He went on to say that discussion posts only go so far. “I loved that some instructors had office hours where students could drop in while others had an orientation on the first week of the course. These small differences definitely added to the experience of feeling part of something bigger and not so alone in the course.” 

For his project in the capstone course, Wesley’s goal is to assist in the diversity of Jane’s Walk festival by ensuring voices from all walks of life in the Greater Toronto Area (GTA) are included and overall there’s more equity in the festival itself. To do this, Wesley will be assisting in leading in-person and virtual “walk shops”) alongside a critical analysis of social isolation and connectivity and how initiatives similar to Jane’s Walk can help bring people together and improve social cohesion.

“I want to look at how festivals similar to Jane’s Walk can help fight social isolation, bring harder subjects to the forefront, and get folks to that connection we’re missing, especially during this  pandemic and beyond,” said Wesley. “Initiatives similar to Jane’s Walk are more important than ever.”

Wesley adds that the Community Collaborations course had some great group projects that made coursework engaging, which was great during a time of social isolation.

One project asked students to go into a public space and look for places of social activation that they documented with photos to show how the places are used and who uses them.

Toronto parkette

Photo by Wesley Reibeling 2021 ©

“This activity was the perfect research project to get students in the mindset of observation and incredible examples of how some of these places have changed to serve the city and community during the pandemic was a neat addition,” said Wesley.

“Also with it being a course around community collaboration, being able to co-create and collaborate with your classmates is a skill that can take you places.”

Farheen says experiential learning opportunities like those offered at The Chang School allow students like Wesley to network with a professional in their chosen field and learn from them. 

“The students conduct research, create and analyze surveys, and make solution-focused recommendations relevant to an organization,” says Farheen. “Ideally, the professional will support the development of the student's skills and ultimately enhance the student's employability.”

Wesley is also putting his experiential learning to use in his role as Community Manager at Calgary-based Imagine Cities, where he is furthering his passion for helping cities become more community based and incorporate co-collaboration amongst their inhabitants. Imagine Cities is a research and innovation nonprofit that collects and shares information that informs the public and inspires action and collaboration.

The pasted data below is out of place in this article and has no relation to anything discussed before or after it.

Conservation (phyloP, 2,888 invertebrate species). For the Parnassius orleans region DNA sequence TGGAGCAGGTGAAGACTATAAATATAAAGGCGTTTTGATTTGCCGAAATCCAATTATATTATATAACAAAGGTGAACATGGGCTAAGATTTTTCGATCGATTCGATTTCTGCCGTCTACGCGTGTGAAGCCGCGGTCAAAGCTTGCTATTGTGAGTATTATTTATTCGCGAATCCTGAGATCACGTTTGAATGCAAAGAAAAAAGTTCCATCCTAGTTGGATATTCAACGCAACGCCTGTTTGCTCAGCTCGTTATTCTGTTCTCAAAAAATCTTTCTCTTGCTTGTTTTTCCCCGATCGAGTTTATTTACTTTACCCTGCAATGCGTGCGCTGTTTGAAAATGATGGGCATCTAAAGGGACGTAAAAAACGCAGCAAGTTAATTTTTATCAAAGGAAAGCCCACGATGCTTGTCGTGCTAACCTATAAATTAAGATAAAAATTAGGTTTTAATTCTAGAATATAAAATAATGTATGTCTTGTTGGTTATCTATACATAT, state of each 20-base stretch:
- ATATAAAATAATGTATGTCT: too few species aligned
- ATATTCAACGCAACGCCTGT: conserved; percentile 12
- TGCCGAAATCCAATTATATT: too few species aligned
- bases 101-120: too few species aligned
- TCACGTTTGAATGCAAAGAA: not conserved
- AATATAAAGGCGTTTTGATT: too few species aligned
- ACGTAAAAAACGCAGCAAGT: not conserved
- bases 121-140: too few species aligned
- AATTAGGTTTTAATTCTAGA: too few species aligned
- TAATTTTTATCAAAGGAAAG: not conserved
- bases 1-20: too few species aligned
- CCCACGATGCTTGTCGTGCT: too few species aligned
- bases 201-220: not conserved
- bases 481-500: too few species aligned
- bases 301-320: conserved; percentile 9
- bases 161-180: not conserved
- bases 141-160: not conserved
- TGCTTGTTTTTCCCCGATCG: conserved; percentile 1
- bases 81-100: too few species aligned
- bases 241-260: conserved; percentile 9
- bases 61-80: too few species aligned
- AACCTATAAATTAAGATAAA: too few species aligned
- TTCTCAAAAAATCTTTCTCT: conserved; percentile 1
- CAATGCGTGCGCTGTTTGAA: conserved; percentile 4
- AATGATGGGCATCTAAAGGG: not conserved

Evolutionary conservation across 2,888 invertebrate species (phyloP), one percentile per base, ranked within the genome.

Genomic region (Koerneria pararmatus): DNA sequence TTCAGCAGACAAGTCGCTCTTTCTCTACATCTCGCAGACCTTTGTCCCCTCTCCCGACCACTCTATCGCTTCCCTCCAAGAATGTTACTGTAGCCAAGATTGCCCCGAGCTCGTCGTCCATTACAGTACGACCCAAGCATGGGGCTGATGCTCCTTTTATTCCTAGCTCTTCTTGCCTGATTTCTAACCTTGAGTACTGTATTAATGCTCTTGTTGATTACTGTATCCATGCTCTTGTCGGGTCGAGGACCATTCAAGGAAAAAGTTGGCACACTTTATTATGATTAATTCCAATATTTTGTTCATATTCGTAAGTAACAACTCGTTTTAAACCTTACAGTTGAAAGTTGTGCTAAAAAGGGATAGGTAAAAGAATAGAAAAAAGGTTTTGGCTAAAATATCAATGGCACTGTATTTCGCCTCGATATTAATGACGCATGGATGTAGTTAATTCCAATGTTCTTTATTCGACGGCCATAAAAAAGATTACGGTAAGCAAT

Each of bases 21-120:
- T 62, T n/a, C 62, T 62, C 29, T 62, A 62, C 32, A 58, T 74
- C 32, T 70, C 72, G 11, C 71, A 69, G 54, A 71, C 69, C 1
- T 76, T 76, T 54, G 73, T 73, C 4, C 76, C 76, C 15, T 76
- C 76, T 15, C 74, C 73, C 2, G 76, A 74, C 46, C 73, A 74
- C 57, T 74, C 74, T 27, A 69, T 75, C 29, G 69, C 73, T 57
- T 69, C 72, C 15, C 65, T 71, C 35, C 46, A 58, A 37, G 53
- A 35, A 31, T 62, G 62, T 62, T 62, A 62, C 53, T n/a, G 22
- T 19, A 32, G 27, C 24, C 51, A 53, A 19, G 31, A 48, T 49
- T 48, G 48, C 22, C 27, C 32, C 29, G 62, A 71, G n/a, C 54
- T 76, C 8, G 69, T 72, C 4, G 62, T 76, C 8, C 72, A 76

The ability to combine his Bachelor of Arts in Theatre from York University with his community engagement skillset, which he honed at The Chang School, makes Wesley feel he’s finally at a point in his career where he’s doing something meaningful and creative.

“The certificate really gave me the foundation for the work I’m embarking on for my own creative project around equitable urban futures, which I’m exploring through participatory theatre and a podcast,” says Wesley.

“An associate and I had put in some proposals for a theatre show around if the CN Tower disappeared tomorrow, similar to how the Tower of Babel sunk into the desert and disappeared, what would exist in its place. The participatory theatre show would be like a mock consultation with the audience. Working collaboratively with the community to work toward a better future for our urban environment. ” This theatre production is supported by the Major Matt Mason Collective.

Wesley recently put in an application through the Office of Social Innovation (OSI) at Toronto Metropolitan University to turn these interviews into a podcast and it was recently approved.

There’s certainly no shortage of work ahead for Wesley, who is also a recipient of the Marilynn Booth award. But he credits experiential learning with helping him get to where he is today.

“I want to thank the instructors and academic coordinator for the community engagement certificate, who put the (capstone) course together and framed it around social justice in such a critical way,” says Wesley. “It really has helped shape my life and the work I have created to help me come back as an artist, which I never thought I’d do again.”